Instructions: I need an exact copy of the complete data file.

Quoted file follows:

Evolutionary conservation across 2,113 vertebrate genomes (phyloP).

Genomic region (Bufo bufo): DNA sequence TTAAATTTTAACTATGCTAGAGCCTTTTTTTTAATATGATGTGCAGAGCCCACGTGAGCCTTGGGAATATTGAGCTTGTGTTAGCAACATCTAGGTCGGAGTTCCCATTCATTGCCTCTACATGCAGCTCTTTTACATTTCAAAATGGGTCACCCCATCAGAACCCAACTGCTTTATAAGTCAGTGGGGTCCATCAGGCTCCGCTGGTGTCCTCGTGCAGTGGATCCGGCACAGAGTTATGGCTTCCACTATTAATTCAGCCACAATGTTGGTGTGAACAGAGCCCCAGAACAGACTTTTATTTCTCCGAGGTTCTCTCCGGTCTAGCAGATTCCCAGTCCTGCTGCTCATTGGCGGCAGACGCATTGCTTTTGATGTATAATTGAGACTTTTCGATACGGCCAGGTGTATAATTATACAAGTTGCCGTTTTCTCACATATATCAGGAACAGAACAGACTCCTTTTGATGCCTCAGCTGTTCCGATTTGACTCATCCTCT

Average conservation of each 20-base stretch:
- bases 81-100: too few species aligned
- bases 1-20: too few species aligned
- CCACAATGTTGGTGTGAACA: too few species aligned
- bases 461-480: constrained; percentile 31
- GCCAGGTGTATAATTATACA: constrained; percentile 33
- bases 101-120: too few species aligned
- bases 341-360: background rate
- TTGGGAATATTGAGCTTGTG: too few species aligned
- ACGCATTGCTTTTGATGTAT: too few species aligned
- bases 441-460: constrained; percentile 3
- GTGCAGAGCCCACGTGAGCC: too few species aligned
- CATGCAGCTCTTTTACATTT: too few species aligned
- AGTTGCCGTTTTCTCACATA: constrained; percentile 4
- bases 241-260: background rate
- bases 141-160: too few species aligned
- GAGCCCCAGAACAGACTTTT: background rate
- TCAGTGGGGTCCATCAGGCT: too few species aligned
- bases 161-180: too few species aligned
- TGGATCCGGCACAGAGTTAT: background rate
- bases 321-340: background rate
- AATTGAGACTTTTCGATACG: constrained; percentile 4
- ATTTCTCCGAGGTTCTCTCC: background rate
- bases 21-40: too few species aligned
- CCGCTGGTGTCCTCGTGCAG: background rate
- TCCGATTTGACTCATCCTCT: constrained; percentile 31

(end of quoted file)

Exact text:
Evolutionary conservation across 2,113 vertebrate genomes (phyloP).

Genomic region (Bufo bufo): DNA sequence TTAAATTTTAACTATGCTAGAGCCTTTTTTTTAATATGATGTGCAGAGCCCACGTGAGCCTTGGGAATATTGAGCTTGTGTTAGCAACATCTAGGTCGGAGTTCCCATTCATTGCCTCTACATGCAGCTCTTTTACATTTCAAAATGGGTCACCCCATCAGAACCCAACTGCTTTATAAGTCAGTGGGGTCCATCAGGCTCCGCTGGTGTCCTCGTGCAGTGGATCCGGCACAGAGTTATGGCTTCCACTATTAATTCAGCCACAATGTTGGTGTGAACAGAGCCCCAGAACAGACTTTTATTTCTCCGAGGTTCTCTCCGGTCTAGCAGATTCCCAGTCCTGCTGCTCATTGGCGGCAGACGCATTGCTTTTGATGTATAATTGAGACTTTTCGATACGGCCAGGTGTATAATTATACAAGTTGCCGTTTTCTCACATATATCAGGAACAGAACAGACTCCTTTTGATGCCTCAGCTGTTCCGATTTGACTCATCCTCT

Average conservation of each 20-base stretch:
- bases 81-100: too few species aligned
- bases 1-20: too few species aligned
- CCACAATGTTGGTGTGAACA: too few species aligned
- bases 461-480: constrained; percentile 31
- GCCAGGTGTATAATTATACA: constrained; percentile 33
- bases 101-120: too few species aligned
- bases 341-360: background rate
- TTGGGAATATTGAGCTTGTG: too few species aligned
- ACGCATTGCTTTTGATGTAT: too few species aligned
- bases 441-460: constrained; percentile 3
- GTGCAGAGCCCACGTGAGCC: too few species aligned
- CATGCAGCTCTTTTACATTT: too few species aligned
- AGTTGCCGTTTTCTCACATA: constrained; percentile 4
- bases 241-260: background rate
- bases 141-160: too few species aligned
- GAGCCCCAGAACAGACTTTT: background rate
- TCAGTGGGGTCCATCAGGCT: too few species aligned
- bases 161-180: too few species aligned
- TGGATCCGGCACAGAGTTAT: background rate
- bases 321-340: background rate
- AATTGAGACTTTTCGATACG: constrained; percentile 4
- ATTTCTCCGAGGTTCTCTCC: background rate
- bases 21-40: too few species aligned
- CCGCTGGTGTCCTCGTGCAG: background rate
- TCCGATTTGACTCATCCTCT: constrained; percentile 31